Sexual Revictimization: Are you really more likely to be victimized a second time?

Key findings from several major studies (from 2000-2011) that explored the correlation between child sexual abuse (CSA) and subsequent victimization in adulthood, which illustrate a significant link between childhood and adulthood sexual revictimization (as well as related health problems).

Lalor, K., & McElvaney, R. (2010): Child sexual abuse, links to later sexual exploitation/highrisk sexual behavior, and prevention/treatment programs.

  • Numerous studies suggest that sexual victimization in adolescence significantly increases the likelihood of sexual victimization in adulthood. Studies suggest that sexual victimization in childhood or adolescence increases the likelihood of sexual victimization in adulthood between 2 and 13.7 times.
  • Several researchers speculate that mediating factors caused by CSA contribute to higher risk of sexual revictimization. Childhood abuse may interfere with normal development of interpersonal relatedness and affect regulation, which in turn decrease abuse victims’ awareness of danger. Negative long-term effects of CSA may be attempts to avoid or cope with negative emotional states, but that such emotional avoidance can create challenges in recognizing danger cues. Some female CSA victims may associate sexuality with pain, punishment, and other negative outcomes, leading them to believe that coercion and trauma are “normal” aspects of sexual relations. This, in turn, would leave CSA victims with a “higher threshold of tolerance” for coercive or forceful sexual advances.
  • Other researchers speculate that social and cultural factors, rather than personal variables alone, contribute to sexual revictimization. Victims’ experiences can be framed in an ecological model that takes into account the role of individual history, family, larger social systems, and cultural norms and institutions in facilitating sexual revictimization. Much of the literature on CSA prevention emphasizes a holistic, ecological approach that addresses the various systemic forces influencing children’s development.

Balsam, K. F., Lehavot, K., & Beadnell, B. (2011): Sexual revictimization and mental health: A comparison of lesbians, gay men, and heterosexual women.

  • 35.5% of respondents reported CSA, and 11.6% reported adult rape. Lesbians reported higher rates of both CSA (44%) and adult rape (15%) compared to gay men and heterosexual women.
  • 19.7% of respondents who experienced CSA reported adult rape.
  • Respondents who reported both CSA and adult rape were more likely to report psychological distress, suicidality and self-injury than respondents who had never experienced sexual victimization, or experienced either CSA or adult rape.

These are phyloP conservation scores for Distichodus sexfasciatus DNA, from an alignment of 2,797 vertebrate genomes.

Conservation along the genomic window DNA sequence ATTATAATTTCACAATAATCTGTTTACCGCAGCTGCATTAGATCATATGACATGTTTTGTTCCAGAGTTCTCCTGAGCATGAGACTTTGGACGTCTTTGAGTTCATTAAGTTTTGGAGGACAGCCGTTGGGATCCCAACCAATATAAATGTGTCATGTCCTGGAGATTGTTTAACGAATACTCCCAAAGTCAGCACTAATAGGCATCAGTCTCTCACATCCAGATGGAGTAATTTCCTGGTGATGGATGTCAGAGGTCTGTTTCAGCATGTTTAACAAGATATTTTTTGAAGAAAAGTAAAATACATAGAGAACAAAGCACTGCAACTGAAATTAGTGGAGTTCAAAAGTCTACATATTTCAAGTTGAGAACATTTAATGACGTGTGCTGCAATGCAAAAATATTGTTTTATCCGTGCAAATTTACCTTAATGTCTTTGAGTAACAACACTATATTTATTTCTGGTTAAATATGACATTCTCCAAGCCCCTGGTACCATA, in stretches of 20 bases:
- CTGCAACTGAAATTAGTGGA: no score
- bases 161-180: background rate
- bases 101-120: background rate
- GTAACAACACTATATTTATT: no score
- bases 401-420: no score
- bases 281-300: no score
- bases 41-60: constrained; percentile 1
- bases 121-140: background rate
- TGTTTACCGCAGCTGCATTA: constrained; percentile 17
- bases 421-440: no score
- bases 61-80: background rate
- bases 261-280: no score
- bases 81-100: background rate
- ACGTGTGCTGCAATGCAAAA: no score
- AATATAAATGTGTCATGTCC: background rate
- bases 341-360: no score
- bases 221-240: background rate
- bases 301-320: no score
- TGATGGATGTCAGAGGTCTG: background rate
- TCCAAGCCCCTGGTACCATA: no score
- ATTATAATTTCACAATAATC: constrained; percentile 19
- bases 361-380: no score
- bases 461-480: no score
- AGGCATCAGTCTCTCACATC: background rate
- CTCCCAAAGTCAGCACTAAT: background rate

Black, M. C., Basile, K. C., Breiding, M. J., Smith, S. G., Walters, M. L., Merrick, M. T., Chen, J., & Stevens, M. R. (2011): National Intimate Partner and Sexual Violence Survey: 2010 summary report. 

  • 18.3% of female respondents and 1.4% of male respondents reported experiencing rape (including completed forced penetration, attempted forced penetration, and completed alcohol or drug facilitated penetration) during their lifetimes.
  • 44.6% of female respondents and 22.2% of male respondents reported experiencing sexual violence other than rape during their lifetimes.
  • Among female respondents who reported experiencing a completed rape before age 18, 35.2% also experienced a completed rape as an adult, compared to 14.2% of women who did not experience rape before age 18. Too few men reported experiencing rape in adulthood to examine revictimization rates.

Desai, S., Arias, I., Thompson, M. P., & Basile, K. C. (2002): Childhood victimization and subsequent revictimization assessed in a nationally representative sample of women and men.

  • Childhood sexual victimization was reported by 7% of women and 2% of men. Adult sexual victimization was reported by 11.5% of women and 1% of men. Finally, 8.7% of women and .4% of men reported having experienced sexual abuse by an intimate partner.
  • Women who experienced CSA were twice as likely to report adult sexual victimization as women who did not experience CSA.
  • Women who experienced both CSA and childhood physical victimization were three times more likely to report physical or sexual victimization in adulthood.
  • Women who experienced CSA were twice as likely to experience intimate partner physical victimization. However, women who experienced CSA were not more likely to have experienced sexual violence by an intimate partner in adulthood than women who had not experienced CSA.
  • Men who experienced CSA were almost six times more likely to experience adult sexual victimization than men who did not experience CSA.
  • Men who experienced both physical and sexual victimization in childhood were six times more likely to experience sexual victimization.
  • Men who experienced CSA were thirteen times more likely to experience adult intimate partner sexual victimization. Men who reported both CSA and physical victimization during childhood were 10 times more likely to report adult intimate partner sexual victimization.

Tjaden, P., & Thoennes, N. (2000): Full report of the prevalence, incidence, and consequences of violence against women: Findings from the National Violence Against Women Survey

  • Over half of the women and three-quarters of the men who reported attempted or completed rape were minors at the time of their first sexual victimization.
  • Women who reported being raped before age 18 were twice as likely to report being raped as an adult. Specifically, 18.3% of female respondents raped as minors also reported being raped as adults, compared to 8.7% of female respondents who were not raped as minors.